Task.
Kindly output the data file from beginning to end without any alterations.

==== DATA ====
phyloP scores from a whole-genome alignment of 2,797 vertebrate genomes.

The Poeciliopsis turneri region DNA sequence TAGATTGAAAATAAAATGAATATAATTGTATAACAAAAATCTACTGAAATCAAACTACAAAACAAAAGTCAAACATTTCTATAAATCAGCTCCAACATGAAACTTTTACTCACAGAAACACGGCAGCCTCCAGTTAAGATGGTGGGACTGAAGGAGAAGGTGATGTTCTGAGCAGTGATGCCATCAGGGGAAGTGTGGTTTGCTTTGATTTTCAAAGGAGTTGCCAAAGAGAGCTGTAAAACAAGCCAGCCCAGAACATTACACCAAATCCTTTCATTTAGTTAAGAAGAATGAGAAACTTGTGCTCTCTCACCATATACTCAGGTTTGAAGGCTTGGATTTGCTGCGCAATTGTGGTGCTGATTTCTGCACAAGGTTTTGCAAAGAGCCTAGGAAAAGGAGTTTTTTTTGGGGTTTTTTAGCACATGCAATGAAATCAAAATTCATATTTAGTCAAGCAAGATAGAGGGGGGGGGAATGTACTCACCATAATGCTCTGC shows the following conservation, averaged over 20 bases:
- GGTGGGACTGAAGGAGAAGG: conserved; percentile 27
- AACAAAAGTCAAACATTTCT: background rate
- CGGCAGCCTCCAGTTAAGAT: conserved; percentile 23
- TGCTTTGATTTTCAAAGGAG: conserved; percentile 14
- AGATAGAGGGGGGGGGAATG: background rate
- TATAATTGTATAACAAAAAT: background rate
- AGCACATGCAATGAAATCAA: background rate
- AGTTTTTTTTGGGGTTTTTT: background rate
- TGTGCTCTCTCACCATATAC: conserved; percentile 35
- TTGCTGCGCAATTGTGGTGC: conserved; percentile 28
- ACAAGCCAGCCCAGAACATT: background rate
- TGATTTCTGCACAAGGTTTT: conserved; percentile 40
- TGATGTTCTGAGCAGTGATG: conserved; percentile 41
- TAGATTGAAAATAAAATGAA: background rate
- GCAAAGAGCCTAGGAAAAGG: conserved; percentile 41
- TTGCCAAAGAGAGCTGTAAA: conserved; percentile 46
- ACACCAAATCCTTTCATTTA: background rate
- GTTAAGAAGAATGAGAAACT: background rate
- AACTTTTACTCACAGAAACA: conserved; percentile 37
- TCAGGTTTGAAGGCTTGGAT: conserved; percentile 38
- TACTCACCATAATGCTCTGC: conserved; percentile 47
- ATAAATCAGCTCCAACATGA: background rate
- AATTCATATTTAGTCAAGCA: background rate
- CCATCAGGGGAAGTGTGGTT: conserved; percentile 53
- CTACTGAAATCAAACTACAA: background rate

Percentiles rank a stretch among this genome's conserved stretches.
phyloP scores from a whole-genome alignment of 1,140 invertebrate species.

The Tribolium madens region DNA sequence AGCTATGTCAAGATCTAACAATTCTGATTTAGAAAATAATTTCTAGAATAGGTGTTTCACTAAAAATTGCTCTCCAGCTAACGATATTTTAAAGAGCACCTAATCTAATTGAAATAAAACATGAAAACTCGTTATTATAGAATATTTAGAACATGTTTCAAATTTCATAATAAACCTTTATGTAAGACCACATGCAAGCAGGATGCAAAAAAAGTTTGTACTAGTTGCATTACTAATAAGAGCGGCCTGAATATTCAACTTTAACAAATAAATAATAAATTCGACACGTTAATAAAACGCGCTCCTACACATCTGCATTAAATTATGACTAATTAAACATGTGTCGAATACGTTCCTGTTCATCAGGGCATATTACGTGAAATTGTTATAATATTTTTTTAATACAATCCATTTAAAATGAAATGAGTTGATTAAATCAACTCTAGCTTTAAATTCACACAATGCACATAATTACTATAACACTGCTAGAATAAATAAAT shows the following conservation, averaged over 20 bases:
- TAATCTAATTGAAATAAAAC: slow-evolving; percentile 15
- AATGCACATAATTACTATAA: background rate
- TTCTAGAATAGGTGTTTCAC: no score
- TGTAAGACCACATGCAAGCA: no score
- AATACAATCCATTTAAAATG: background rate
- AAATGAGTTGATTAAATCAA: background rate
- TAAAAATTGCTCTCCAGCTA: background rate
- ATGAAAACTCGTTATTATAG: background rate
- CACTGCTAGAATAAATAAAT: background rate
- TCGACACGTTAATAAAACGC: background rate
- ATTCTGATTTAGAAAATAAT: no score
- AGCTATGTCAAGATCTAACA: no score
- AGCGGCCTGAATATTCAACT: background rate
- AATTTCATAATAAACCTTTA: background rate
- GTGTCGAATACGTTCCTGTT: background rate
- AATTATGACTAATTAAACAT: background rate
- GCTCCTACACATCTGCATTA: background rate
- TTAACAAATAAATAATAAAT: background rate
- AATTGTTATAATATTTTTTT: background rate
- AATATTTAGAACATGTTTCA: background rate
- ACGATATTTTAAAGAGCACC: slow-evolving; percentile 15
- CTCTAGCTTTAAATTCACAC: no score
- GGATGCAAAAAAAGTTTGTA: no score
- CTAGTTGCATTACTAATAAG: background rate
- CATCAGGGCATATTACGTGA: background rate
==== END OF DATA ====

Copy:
phyloP scores from a whole-genome alignment of 2,797 vertebrate genomes.

The Poeciliopsis turneri region DNA sequence TAGATTGAAAATAAAATGAATATAATTGTATAACAAAAATCTACTGAAATCAAACTACAAAACAAAAGTCAAACATTTCTATAAATCAGCTCCAACATGAAACTTTTACTCACAGAAACACGGCAGCCTCCAGTTAAGATGGTGGGACTGAAGGAGAAGGTGATGTTCTGAGCAGTGATGCCATCAGGGGAAGTGTGGTTTGCTTTGATTTTCAAAGGAGTTGCCAAAGAGAGCTGTAAAACAAGCCAGCCCAGAACATTACACCAAATCCTTTCATTTAGTTAAGAAGAATGAGAAACTTGTGCTCTCTCACCATATACTCAGGTTTGAAGGCTTGGATTTGCTGCGCAATTGTGGTGCTGATTTCTGCACAAGGTTTTGCAAAGAGCCTAGGAAAAGGAGTTTTTTTTGGGGTTTTTTAGCACATGCAATGAAATCAAAATTCATATTTAGTCAAGCAAGATAGAGGGGGGGGGAATGTACTCACCATAATGCTCTGC shows the following conservation, averaged over 20 bases:
- GGTGGGACTGAAGGAGAAGG: conserved; percentile 27
- AACAAAAGTCAAACATTTCT: background rate
- CGGCAGCCTCCAGTTAAGAT: conserved; percentile 23
- TGCTTTGATTTTCAAAGGAG: conserved; percentile 14
- AGATAGAGGGGGGGGGAATG: background rate
- TATAATTGTATAACAAAAAT: background rate
- AGCACATGCAATGAAATCAA: background rate
- AGTTTTTTTTGGGGTTTTTT: background rate
- TGTGCTCTCTCACCATATAC: conserved; percentile 35
- TTGCTGCGCAATTGTGGTGC: conserved; percentile 28
- ACAAGCCAGCCCAGAACATT: background rate
- TGATTTCTGCACAAGGTTTT: conserved; percentile 40
- TGATGTTCTGAGCAGTGATG: conserved; percentile 41
- TAGATTGAAAATAAAATGAA: background rate
- GCAAAGAGCCTAGGAAAAGG: conserved; percentile 41
- TTGCCAAAGAGAGCTGTAAA: conserved; percentile 46
- ACACCAAATCCTTTCATTTA: background rate
- GTTAAGAAGAATGAGAAACT: background rate
- AACTTTTACTCACAGAAACA: conserved; percentile 37
- TCAGGTTTGAAGGCTTGGAT: conserved; percentile 38
- TACTCACCATAATGCTCTGC: conserved; percentile 47
- ATAAATCAGCTCCAACATGA: background rate
- AATTCATATTTAGTCAAGCA: background rate
- CCATCAGGGGAAGTGTGGTT: conserved; percentile 53
- CTACTGAAATCAAACTACAA: background rate

Percentiles rank a stretch among this genome's conserved stretches.
phyloP scores from a whole-genome alignment of 1,140 invertebrate species.

The Tribolium madens region DNA sequence AGCTATGTCAAGATCTAACAATTCTGATTTAGAAAATAATTTCTAGAATAGGTGTTTCACTAAAAATTGCTCTCCAGCTAACGATATTTTAAAGAGCACCTAATCTAATTGAAATAAAACATGAAAACTCGTTATTATAGAATATTTAGAACATGTTTCAAATTTCATAATAAACCTTTATGTAAGACCACATGCAAGCAGGATGCAAAAAAAGTTTGTACTAGTTGCATTACTAATAAGAGCGGCCTGAATATTCAACTTTAACAAATAAATAATAAATTCGACACGTTAATAAAACGCGCTCCTACACATCTGCATTAAATTATGACTAATTAAACATGTGTCGAATACGTTCCTGTTCATCAGGGCATATTACGTGAAATTGTTATAATATTTTTTTAATACAATCCATTTAAAATGAAATGAGTTGATTAAATCAACTCTAGCTTTAAATTCACACAATGCACATAATTACTATAACACTGCTAGAATAAATAAAT shows the following conservation, averaged over 20 bases:
- TAATCTAATTGAAATAAAAC: slow-evolving; percentile 15
- AATGCACATAATTACTATAA: background rate
- TTCTAGAATAGGTGTTTCAC: no score
- TGTAAGACCACATGCAAGCA: no score
- AATACAATCCATTTAAAATG: background rate
- AAATGAGTTGATTAAATCAA: background rate
- TAAAAATTGCTCTCCAGCTA: background rate
- ATGAAAACTCGTTATTATAG: background rate
- CACTGCTAGAATAAATAAAT: background rate
- TCGACACGTTAATAAAACGC: background rate
- ATTCTGATTTAGAAAATAAT: no score
- AGCTATGTCAAGATCTAACA: no score
- AGCGGCCTGAATATTCAACT: background rate
- AATTTCATAATAAACCTTTA: background rate
- GTGTCGAATACGTTCCTGTT: background rate
- AATTATGACTAATTAAACAT: background rate
- GCTCCTACACATCTGCATTA: background rate
- TTAACAAATAAATAATAAAT: background rate
- AATTGTTATAATATTTTTTT: background rate
- AATATTTAGAACATGTTTCA: background rate
- ACGATATTTTAAAGAGCACC: slow-evolving; percentile 15
- CTCTAGCTTTAAATTCACAC: no score
- GGATGCAAAAAAAGTTTGTA: no score
- CTAGTTGCATTACTAATAAG: background rate
- CATCAGGGCATATTACGTGA: background rate